- Praying Prayers

"Praying Prayers" might best be described as a 21st century exploration of contemporary urban issues, ironically many of the same conditions described in Marvin Gaye's seminal "What's Going On." Ironically, Gaye's song was released in May of 1971 underscoring the glacial progress made by blacks in America over the last forty-six years. 

Sadly, while it is often fashionable for the so-called progressives to abandon their religion, The CrossRhodes proclaim "turn to God for religion" calling on the power of collective spirit and prayers and the guidance of the ancestors to guide us through the "valley of this poison". Can they get an Amen?

 "Before I knew I loved you, I loved YOU"
- Look At You

For the legion of RaheemDeVaughn's fans who have come to know him through the filter of his "love master" persona, "Look At You" suspends the socio-political rhetoric for a spoken word exploration of female beauty.

While DeVaughn croons "Look at you... beautiful like the words in a poem written by Maya Angelou" Felton guides the listener forward with a lyrical description of the ultimate in love-making with a barrage of metaphors which reveal a tenderness and depth not often associated with the male of the species. Yet, even in the boudoir Felton manages to slip in a fitting socially conscious metaphor  when he speaks "in darkness don't let me go." Not merely a plea to weather turbulent times in their relationship, Felton acknowledges that in these turbulent times, change can only be accomplished together. Black men and women together.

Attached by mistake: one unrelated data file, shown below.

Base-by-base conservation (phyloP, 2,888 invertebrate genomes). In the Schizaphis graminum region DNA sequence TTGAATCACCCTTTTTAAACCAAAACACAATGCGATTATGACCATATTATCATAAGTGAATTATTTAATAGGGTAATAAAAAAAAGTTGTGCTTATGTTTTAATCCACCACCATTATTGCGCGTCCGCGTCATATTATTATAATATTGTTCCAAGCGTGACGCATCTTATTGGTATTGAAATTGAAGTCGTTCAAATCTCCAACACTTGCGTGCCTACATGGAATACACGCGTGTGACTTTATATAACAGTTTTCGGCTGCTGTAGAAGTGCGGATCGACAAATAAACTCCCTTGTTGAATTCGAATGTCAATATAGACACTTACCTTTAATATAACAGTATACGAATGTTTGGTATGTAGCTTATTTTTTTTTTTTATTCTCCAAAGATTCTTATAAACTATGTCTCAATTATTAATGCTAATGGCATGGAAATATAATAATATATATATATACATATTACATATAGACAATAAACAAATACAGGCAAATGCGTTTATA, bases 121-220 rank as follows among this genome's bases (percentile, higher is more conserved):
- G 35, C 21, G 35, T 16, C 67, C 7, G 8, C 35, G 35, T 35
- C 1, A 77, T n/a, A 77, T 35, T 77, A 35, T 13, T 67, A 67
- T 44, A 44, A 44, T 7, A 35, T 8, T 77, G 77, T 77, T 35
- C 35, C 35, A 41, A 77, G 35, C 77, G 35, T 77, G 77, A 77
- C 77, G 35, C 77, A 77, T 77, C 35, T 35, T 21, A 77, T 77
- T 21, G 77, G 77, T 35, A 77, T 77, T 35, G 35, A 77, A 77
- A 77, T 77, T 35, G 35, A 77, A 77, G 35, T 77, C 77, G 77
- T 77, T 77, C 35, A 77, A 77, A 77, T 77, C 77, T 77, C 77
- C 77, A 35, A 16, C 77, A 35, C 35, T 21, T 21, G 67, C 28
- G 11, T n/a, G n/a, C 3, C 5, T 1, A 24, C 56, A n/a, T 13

A Call To Action

"Footprints On The Moon" serves as sixteen track call to action for black America wrapped in caramel choruses and chocolate themes. Stark observations and admonishments are balanced by uplifting song slogans ripe for implanting in today's young minds bewildered by the current state of affairs in America and communities of color around the world.

On "All Go Blind" which neatly bisects the album, The CrossRhodes take the consciousness global using the urban transformation of Washington D.C. to illustrate what is happening to black communities around the world. "You better call for a call to action,"wails Devaughn continuing "I've seen it from DC, to Paris, to London, B'more...all the way to South Africa" illustrating that while black Americans may believe they are alone in this struggle for racial and economic parity, they are not.

"What is America? What are we working for?" The CrossRhodes pose on the plaintive "America" acknowledging our country at the intersection of what was and is going to be. The Medici Principle explains how innovation happens when disciplines and ideas intersect...at the crossroads if you will.

RaheemDeVaughn and Wes Felton ARE The ChrossRhodes.

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This is what Urban Digital Radio is supposed to sound like. We spin the whole record with no talking over it. We play Hip-Hop, RnB, House, Reggae, Funk, Urban Jazz, Pop, Ol' Skool, and Gospel.